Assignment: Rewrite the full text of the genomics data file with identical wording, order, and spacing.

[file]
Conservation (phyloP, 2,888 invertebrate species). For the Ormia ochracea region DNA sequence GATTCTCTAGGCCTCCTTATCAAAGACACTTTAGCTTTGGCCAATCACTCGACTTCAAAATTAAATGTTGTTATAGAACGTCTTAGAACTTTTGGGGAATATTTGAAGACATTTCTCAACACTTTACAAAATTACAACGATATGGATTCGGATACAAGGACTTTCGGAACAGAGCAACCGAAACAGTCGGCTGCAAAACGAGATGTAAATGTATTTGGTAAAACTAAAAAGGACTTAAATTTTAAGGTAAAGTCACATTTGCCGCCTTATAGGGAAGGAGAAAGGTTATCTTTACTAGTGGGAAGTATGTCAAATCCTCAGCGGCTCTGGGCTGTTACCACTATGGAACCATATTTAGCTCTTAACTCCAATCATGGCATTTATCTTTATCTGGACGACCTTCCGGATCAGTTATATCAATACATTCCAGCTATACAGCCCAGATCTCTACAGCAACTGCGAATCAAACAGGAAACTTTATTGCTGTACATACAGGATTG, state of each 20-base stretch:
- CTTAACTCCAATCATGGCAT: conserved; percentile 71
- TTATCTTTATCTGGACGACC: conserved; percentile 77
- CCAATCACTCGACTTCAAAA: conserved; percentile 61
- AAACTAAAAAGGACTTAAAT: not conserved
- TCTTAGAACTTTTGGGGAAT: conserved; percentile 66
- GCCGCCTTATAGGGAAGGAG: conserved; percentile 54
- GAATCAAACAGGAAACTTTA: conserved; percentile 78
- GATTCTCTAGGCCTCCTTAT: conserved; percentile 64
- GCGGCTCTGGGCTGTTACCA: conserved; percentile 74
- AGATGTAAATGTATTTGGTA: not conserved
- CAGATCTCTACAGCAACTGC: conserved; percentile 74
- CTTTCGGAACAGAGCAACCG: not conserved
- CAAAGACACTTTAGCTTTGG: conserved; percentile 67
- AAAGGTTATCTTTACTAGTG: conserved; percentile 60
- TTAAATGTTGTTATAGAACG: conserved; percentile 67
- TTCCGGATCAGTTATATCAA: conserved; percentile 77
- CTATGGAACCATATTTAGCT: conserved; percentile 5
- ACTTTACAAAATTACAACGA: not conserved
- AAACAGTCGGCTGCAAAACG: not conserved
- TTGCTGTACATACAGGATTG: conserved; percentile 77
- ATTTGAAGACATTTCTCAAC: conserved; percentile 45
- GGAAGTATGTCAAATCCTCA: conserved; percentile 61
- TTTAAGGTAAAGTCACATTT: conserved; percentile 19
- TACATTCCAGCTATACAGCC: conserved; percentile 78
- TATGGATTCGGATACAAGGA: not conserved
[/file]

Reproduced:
Conservation (phyloP, 2,888 invertebrate species). For the Ormia ochracea region DNA sequence GATTCTCTAGGCCTCCTTATCAAAGACACTTTAGCTTTGGCCAATCACTCGACTTCAAAATTAAATGTTGTTATAGAACGTCTTAGAACTTTTGGGGAATATTTGAAGACATTTCTCAACACTTTACAAAATTACAACGATATGGATTCGGATACAAGGACTTTCGGAACAGAGCAACCGAAACAGTCGGCTGCAAAACGAGATGTAAATGTATTTGGTAAAACTAAAAAGGACTTAAATTTTAAGGTAAAGTCACATTTGCCGCCTTATAGGGAAGGAGAAAGGTTATCTTTACTAGTGGGAAGTATGTCAAATCCTCAGCGGCTCTGGGCTGTTACCACTATGGAACCATATTTAGCTCTTAACTCCAATCATGGCATTTATCTTTATCTGGACGACCTTCCGGATCAGTTATATCAATACATTCCAGCTATACAGCCCAGATCTCTACAGCAACTGCGAATCAAACAGGAAACTTTATTGCTGTACATACAGGATTG, state of each 20-base stretch:
- CTTAACTCCAATCATGGCAT: conserved; percentile 71
- TTATCTTTATCTGGACGACC: conserved; percentile 77
- CCAATCACTCGACTTCAAAA: conserved; percentile 61
- AAACTAAAAAGGACTTAAAT: not conserved
- TCTTAGAACTTTTGGGGAAT: conserved; percentile 66
- GCCGCCTTATAGGGAAGGAG: conserved; percentile 54
- GAATCAAACAGGAAACTTTA: conserved; percentile 78
- GATTCTCTAGGCCTCCTTAT: conserved; percentile 64
- GCGGCTCTGGGCTGTTACCA: conserved; percentile 74
- AGATGTAAATGTATTTGGTA: not conserved
- CAGATCTCTACAGCAACTGC: conserved; percentile 74
- CTTTCGGAACAGAGCAACCG: not conserved
- CAAAGACACTTTAGCTTTGG: conserved; percentile 67
- AAAGGTTATCTTTACTAGTG: conserved; percentile 60
- TTAAATGTTGTTATAGAACG: conserved; percentile 67
- TTCCGGATCAGTTATATCAA: conserved; percentile 77
- CTATGGAACCATATTTAGCT: conserved; percentile 5
- ACTTTACAAAATTACAACGA: not conserved
- AAACAGTCGGCTGCAAAACG: not conserved
- TTGCTGTACATACAGGATTG: conserved; percentile 77
- ATTTGAAGACATTTCTCAAC: conserved; percentile 45
- GGAAGTATGTCAAATCCTCA: conserved; percentile 61
- TTTAAGGTAAAGTCACATTT: conserved; percentile 19
- TACATTCCAGCTATACAGCC: conserved; percentile 78
- TATGGATTCGGATACAAGGA: not conserved